GUEST WORDS-Oppressive institutions routinely paint activists as “extremists.” This tells the public to fear change and helps those in power to maintain the status quo.
While it’s unsurprising that multi-billion dollar industries like Big Tobacco and Big Ag will try to destroy the reputations of activists, it is sobering to realize just how much they’re able to weaponize the media.
In a world of online media that is focused on getting clicks, it’s hard to know what or whom to trust. Truth, journalistic ethics, and common decency are increasingly sacrificed for profit. We’ve been invited to publish this piece about our animal rights activist network, Direct Action Everywhere (DxE), in response to one such case, a previous article in CityWatch that called DxE a “sex cult,” based heavily upon the account of an individual who has never been involved in DxE and publicly directs people to Activist Facts, a website set up by our corporate adversaries to falsely smear animal rights activists.
The animal agriculture industry frequently calls DxE “extreme” and has even referred to us as “the most dangerous animal rights organization out there.” Why are our actions so threatening? Because they are the same kinds of actions that have succeeded in social movements throughout history, even when they weren’t popular.
In the fight for women’s voting rights, Emmeline Pankhurst was called “militant” for her confrontational activism, which often resulted in arrests of activists. In the Civil Rights Movement, the four student activists who performed the first sit-in against segregation in Greensboro, NC were met with ridicule, even in the Black community. Yet these are the changemakers that history remembers. Challenging extreme injustice requires disruptive tactics, and that’s why DxE takes nonviolent direct action at the frontlines of animal abuse.
In September, seven DxE activists were arrested at Smithfield’s Farmer John slaughterhouse in Vernon, California while attempting to rescue a pig from inside the facility. Just days later, hundreds of activists united at the slaughterhouse to keep up the pressure. One team made it inside to lock down at the kill floor, while others climbed on the roof, dropping a banner and lighting smoke flares. At the main entrance to the facility, people chained themselves to the gate to prevent trucks from carrying pigs inside to be slaughtered.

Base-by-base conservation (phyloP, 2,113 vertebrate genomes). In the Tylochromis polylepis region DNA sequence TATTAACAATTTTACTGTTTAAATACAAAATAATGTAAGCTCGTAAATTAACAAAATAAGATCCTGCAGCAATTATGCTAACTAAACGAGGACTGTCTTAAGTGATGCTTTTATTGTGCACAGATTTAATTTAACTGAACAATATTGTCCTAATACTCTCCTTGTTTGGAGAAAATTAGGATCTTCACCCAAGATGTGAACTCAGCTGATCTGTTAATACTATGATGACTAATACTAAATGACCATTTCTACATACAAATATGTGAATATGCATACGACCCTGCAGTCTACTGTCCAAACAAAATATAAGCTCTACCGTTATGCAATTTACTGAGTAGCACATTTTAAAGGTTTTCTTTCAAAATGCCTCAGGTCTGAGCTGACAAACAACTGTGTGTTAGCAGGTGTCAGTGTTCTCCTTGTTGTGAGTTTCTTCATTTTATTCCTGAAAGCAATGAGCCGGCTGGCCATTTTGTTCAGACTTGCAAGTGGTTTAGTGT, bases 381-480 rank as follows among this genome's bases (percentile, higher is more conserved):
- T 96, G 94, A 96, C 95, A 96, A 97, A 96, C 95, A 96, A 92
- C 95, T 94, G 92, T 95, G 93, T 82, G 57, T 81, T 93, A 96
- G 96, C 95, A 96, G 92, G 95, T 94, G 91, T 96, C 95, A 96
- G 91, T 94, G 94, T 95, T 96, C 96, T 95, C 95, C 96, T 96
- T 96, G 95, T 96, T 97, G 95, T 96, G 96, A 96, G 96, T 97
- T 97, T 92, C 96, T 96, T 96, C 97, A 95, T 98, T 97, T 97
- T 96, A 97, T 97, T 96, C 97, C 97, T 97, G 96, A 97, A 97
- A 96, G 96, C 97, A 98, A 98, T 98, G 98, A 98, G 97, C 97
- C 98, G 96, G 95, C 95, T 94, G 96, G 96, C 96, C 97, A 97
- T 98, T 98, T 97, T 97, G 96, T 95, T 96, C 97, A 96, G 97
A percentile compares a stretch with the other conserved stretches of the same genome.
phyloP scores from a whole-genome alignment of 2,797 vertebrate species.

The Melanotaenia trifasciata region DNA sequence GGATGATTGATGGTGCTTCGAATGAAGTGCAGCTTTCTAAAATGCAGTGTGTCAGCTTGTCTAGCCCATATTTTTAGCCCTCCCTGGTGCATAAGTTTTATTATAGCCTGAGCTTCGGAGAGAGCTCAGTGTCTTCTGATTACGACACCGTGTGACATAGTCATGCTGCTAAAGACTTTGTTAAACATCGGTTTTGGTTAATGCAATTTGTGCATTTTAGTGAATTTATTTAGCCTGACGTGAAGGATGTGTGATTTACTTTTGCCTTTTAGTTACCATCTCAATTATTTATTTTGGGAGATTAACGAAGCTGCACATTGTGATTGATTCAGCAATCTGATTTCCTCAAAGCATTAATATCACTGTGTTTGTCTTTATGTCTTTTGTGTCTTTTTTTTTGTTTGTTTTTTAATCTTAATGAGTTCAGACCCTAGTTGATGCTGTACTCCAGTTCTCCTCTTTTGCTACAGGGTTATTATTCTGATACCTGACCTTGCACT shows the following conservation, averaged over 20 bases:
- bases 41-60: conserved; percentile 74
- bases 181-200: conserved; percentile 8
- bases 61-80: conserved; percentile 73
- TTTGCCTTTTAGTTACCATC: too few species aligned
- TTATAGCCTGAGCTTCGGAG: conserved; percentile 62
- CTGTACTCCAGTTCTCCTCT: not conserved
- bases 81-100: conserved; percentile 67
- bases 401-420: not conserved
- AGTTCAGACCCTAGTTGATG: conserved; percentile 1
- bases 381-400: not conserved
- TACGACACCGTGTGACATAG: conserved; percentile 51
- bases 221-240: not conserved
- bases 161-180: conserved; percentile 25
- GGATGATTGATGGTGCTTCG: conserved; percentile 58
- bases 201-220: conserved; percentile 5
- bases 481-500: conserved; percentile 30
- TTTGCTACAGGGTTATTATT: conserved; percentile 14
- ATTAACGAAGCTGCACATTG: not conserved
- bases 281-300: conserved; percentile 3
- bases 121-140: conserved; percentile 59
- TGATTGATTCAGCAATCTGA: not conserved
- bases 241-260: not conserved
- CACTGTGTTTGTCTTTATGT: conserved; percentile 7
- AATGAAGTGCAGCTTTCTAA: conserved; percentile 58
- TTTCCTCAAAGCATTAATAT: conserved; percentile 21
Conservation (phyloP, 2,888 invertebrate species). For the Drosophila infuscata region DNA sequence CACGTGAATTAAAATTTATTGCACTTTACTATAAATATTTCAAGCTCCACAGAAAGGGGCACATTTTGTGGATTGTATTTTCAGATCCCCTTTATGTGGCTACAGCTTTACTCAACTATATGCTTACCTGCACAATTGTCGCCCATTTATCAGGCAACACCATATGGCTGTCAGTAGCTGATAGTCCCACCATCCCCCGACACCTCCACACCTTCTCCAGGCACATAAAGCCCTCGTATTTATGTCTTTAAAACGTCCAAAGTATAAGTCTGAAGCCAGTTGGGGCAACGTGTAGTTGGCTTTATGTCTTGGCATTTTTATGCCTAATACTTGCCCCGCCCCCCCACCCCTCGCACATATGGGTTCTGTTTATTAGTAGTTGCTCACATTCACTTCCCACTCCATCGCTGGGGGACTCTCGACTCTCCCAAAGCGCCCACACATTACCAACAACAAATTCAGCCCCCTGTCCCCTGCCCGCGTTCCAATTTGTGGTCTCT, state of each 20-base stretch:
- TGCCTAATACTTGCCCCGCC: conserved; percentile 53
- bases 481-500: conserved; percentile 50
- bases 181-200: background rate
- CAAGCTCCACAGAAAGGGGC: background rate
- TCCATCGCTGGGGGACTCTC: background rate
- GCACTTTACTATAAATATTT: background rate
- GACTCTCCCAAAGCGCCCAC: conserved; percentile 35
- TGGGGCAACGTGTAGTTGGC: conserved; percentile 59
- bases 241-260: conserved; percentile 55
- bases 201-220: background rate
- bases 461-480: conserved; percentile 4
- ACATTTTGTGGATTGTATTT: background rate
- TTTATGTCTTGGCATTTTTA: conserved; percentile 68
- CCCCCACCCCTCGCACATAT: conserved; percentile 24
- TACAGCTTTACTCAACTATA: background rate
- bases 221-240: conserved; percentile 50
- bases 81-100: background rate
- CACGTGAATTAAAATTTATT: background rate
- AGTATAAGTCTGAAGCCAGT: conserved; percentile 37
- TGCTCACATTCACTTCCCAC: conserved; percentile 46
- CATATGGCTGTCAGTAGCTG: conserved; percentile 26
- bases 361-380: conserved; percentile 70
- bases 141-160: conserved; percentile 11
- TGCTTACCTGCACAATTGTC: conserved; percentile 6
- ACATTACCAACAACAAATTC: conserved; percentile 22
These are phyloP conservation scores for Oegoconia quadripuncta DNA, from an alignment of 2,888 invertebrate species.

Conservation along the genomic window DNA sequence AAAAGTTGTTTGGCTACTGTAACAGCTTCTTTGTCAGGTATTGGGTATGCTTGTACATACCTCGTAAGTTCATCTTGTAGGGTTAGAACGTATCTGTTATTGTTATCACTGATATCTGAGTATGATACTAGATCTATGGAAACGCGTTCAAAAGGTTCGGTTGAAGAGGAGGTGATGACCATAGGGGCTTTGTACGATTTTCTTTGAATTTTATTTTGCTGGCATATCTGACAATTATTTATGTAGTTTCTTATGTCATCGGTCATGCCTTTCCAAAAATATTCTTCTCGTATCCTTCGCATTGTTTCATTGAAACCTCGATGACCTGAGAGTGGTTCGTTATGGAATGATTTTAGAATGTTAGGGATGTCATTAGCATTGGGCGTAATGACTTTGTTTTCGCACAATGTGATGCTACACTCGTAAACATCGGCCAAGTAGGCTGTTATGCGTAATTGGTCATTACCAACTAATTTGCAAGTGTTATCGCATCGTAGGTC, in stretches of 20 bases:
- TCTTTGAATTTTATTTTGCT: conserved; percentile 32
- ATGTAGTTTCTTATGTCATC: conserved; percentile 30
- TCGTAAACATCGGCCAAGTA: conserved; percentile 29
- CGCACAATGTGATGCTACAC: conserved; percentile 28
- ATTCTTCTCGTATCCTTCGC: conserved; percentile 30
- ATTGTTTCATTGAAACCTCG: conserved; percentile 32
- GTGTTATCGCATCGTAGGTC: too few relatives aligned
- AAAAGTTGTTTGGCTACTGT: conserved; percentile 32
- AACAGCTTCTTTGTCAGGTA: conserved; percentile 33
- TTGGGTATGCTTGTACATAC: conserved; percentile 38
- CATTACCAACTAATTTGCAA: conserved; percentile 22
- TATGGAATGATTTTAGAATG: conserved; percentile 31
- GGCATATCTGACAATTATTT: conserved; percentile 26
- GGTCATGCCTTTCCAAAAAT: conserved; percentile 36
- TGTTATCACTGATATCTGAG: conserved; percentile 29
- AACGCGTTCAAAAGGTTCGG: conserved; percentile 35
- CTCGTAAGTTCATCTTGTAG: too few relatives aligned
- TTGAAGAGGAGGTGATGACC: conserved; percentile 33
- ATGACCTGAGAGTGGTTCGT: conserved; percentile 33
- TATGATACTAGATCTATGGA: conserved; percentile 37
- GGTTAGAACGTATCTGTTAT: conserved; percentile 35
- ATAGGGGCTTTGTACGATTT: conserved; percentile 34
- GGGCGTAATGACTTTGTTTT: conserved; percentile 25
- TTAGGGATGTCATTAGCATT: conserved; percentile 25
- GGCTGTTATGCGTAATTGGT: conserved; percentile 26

Were these acts of nonviolent civil disobedience extreme? That’s simply the wrong question. It shifts attention away from the indisputably extreme systemic violence present inside the slaughterhouse, where thousands of pigs are sent into gas chambers every single day and more than 300 workers have contracted COVID-19. Despite the massive number of workers infected, the facility has not closed once since the pandemic began, with the exception of several hours during DxE’s lockdown.
Smithfield sees both the pigs and the workers as disposable, and it’s disheartening that certain media outlets are more concerned with vilifying the activists who speak up for them than addressing the real problem: an inherently destructive industry that brews diseases in filthy, overcrowded factory farms, then spreads infection among vulnerable populations of workers, while torturing and needlessly killing billions of sentient beings, and don’t forget, accelerating the climate crisis, too.
So we could talk about the rumors and point out the underlying anti-Asian racism of the “cult” allegations or the fact that women fill the majority of leadership roles in DxE. But then we’d just be talking about ourselves, and animals would still be suffering behind closed doors. Whatever one may think about DxE, those of us at DxE can only hope we’re making you think about real issues, too.
If you want to help end animal exploitation, you can sign our open letter calling for a moratorium on new factory farms and slaughterhouses here. ]
(Cassie King is writing on behalf of DxE.)